Movie Review: Oblivion offers up a tall glass of cold, hard sci-fi
Dark, serious sci-fi has always been hard to come by in mainstream cinema. If a sci-fi film isn’t brimming with colorful CG creatures and an overblown budget, it’s probably going to sneak in and out of theaters. Films like District 9 and Children of Men are the rare exceptions, and they always leave enough of an impression that the genre never gets completely forgotten. That torch is now carried by Oblivion, a twisty sci-fi drama dense with atmosphere, starring Hollywood darling Tom Cruise.
The year is 2077, and Earth’s last human denizens are left on the planet to repair drones as they draw resources from the planet. Jack Harper (Tom Cruise) does the footwork, flying down to the planet’s surface to fix drones disabled by “Scavs,” the last of the aliens that lost the war against humanity. He’s aided by Victoria (Andrea Riseborough), his partner and overseer, who watches him from a tower high above the clouds. Jack loves the planet; Victoria can’t wait to leave.
Right from the start, Oblivion makes it clear that things aren’t what they seem. It’s that kind of film that plants a seed of doubt and leaves you guessing throughout. It may deal with some typical sci-fi tropes, but it draws from enough resources that the twists are still unexpected. You’ll have a few ideas, for sure, but that just makes the cocktail Oblivion mixes that much more enjoyable. It isn’t without flaw or a few plot holes, but Oblivion keeps you guessing, engaged, and thinking, just as the best sci-fi should.
What’s even more commendable is the film’s cold atmosphere. Earth has been ravaged by environmental disaster, leaving the odd recognizable landmark among wastelands of dust and rock. What isn’t dead is overgrown. Meanwhile, a shattered moon and an ominous ship known as the Tet hangs in the sky above.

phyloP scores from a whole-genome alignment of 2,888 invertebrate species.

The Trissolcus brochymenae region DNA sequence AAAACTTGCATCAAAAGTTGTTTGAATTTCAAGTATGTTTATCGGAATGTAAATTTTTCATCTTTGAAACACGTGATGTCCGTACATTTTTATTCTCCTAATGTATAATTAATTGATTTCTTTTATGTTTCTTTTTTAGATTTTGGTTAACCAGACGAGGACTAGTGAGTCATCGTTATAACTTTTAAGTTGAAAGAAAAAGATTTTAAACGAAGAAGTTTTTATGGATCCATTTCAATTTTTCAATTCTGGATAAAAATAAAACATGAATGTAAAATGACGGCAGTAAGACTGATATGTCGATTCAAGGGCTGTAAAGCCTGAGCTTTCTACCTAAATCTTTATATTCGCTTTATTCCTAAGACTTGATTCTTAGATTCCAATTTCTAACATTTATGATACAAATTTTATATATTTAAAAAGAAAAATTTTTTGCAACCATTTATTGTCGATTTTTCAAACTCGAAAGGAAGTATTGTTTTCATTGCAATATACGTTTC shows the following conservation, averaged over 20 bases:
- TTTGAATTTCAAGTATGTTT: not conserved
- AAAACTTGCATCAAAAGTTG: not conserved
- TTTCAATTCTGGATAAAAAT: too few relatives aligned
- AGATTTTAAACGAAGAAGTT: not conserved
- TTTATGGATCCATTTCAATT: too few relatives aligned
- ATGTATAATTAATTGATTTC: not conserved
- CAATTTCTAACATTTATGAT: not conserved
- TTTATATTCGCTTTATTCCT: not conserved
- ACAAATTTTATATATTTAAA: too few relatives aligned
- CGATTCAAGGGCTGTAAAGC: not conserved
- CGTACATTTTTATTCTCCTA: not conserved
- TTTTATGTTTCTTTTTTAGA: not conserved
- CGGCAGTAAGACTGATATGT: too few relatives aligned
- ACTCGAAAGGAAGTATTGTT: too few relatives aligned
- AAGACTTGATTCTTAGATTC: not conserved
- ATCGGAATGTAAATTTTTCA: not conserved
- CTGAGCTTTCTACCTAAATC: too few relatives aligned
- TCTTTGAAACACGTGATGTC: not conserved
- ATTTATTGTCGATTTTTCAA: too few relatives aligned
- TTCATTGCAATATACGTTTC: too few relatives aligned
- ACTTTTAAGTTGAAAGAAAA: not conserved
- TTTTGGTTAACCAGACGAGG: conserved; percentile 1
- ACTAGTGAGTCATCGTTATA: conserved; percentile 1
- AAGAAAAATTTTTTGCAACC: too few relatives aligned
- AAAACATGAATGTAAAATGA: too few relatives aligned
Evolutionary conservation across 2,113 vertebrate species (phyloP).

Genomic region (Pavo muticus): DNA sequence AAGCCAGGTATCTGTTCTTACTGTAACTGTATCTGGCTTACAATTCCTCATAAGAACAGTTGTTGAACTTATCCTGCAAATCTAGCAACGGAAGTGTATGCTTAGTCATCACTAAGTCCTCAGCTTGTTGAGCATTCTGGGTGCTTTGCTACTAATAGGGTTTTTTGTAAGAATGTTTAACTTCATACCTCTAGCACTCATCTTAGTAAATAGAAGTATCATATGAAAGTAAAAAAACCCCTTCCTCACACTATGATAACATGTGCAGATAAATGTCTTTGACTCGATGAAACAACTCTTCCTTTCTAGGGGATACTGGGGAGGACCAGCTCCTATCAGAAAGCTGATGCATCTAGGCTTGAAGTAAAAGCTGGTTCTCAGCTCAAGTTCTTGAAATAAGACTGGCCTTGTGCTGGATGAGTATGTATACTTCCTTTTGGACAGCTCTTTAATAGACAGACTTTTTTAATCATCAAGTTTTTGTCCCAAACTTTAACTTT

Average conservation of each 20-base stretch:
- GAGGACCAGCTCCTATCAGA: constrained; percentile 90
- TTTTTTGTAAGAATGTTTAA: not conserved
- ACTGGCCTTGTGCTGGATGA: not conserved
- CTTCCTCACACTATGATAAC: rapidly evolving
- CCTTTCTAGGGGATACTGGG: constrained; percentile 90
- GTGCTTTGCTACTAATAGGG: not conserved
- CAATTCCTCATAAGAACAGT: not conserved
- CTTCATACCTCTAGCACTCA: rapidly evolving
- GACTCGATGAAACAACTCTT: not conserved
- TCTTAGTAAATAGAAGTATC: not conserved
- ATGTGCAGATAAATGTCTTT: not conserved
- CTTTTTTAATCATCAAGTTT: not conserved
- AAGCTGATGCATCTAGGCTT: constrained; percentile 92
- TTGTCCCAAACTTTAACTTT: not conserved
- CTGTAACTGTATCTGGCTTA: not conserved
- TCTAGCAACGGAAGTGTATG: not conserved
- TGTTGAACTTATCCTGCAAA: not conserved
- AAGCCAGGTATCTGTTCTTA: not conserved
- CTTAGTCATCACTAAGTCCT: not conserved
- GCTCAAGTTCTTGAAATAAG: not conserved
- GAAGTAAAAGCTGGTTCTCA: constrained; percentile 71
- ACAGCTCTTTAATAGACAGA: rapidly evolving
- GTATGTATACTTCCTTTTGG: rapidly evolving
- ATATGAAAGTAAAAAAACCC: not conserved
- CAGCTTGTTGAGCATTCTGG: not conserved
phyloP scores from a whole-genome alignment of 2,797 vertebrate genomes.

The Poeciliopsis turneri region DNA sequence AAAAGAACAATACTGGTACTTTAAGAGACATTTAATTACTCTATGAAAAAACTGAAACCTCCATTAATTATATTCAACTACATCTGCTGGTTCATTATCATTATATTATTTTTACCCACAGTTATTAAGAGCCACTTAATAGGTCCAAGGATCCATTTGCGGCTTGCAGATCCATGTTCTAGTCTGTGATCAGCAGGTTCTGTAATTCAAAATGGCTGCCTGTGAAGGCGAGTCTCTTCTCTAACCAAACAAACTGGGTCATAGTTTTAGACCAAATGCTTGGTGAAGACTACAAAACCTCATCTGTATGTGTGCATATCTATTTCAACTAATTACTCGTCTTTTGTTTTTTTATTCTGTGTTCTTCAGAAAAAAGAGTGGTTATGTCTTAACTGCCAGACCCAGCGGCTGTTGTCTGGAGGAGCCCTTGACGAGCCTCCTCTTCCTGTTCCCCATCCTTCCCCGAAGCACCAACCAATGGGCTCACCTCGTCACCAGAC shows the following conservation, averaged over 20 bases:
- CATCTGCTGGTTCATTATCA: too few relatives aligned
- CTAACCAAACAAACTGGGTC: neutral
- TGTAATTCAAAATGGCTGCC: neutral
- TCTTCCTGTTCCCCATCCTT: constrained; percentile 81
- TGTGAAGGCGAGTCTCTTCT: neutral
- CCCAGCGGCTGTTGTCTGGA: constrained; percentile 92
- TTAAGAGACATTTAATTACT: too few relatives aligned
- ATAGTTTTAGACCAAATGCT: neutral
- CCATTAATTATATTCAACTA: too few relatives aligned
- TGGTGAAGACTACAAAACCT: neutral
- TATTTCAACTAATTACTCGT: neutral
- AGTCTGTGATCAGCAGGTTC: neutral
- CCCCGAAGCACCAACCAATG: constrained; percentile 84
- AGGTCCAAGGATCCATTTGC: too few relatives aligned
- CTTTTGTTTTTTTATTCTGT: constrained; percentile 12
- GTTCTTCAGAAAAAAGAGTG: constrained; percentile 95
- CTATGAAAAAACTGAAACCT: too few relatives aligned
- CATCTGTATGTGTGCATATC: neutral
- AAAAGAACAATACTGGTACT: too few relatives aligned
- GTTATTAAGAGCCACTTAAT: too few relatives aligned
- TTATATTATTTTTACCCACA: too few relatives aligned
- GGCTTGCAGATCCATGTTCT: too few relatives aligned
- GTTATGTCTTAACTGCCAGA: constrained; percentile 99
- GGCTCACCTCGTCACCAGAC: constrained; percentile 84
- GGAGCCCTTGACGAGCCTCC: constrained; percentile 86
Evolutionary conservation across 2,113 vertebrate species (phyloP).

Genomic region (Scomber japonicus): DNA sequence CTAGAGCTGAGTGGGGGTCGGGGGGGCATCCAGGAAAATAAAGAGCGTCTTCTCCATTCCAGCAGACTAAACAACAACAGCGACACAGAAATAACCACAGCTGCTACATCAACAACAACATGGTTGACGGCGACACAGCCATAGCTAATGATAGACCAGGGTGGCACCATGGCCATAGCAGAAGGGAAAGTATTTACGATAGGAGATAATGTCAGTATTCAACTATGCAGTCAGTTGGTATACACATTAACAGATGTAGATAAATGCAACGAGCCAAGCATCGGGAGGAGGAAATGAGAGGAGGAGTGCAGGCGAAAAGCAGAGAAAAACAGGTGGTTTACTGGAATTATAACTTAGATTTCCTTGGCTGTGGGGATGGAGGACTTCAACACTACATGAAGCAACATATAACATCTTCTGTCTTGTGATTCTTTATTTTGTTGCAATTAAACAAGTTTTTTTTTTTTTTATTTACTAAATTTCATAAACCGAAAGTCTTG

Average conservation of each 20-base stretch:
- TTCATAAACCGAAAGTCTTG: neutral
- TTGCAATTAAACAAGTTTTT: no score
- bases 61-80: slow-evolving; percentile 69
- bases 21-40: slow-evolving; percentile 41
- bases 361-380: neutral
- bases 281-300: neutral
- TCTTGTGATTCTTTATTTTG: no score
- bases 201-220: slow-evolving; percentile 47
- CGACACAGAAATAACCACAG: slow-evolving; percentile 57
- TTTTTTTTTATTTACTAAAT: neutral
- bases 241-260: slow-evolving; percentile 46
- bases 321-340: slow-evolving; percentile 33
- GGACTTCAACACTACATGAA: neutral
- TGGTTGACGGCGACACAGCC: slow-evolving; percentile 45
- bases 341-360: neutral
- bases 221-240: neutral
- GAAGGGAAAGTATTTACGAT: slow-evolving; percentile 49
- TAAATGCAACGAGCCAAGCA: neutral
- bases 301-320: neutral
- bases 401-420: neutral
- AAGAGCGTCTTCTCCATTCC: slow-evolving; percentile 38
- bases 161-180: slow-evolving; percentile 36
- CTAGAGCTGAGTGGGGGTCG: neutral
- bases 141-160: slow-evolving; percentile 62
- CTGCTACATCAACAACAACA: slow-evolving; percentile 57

The only things moving for miles are deadly drones. The drones themselves are an intimidating marvel, hovering around with massive weapons and blaring alarms. They’re deadly to excess, leaving even Jack fearful of their unpredictability. Needless to say, there are parallels to our real world drone warfare. Sneaking in a little social commentary is a hallmark of the sci-fi genre, and Oblivion does a good job of drawing comparison without being overbearing.
The mood of Oblivion is in everything from the excellent costume design to the Mass Effect-esque score. It’s easily one of the film’s best aspects, bolstered by solid storytelling and performances. Love him or hate him, Tom Cruise once again gives it his all here, as he always does. Morgan Freeman has never looked cooler, and even Game of Thrones’ Nikolaj Coster-Waldau makes an enjoyable appearance.
Oblivion won’t be remembered with the same fervor as those aforementioned sci-fi classics, nor will it drum up the intense opinions Prometheus had, good and bad. It’s simply a well-made, enjoyable, atmospheric film in a genre that doesn’t get enough love in mainstream Hollywood.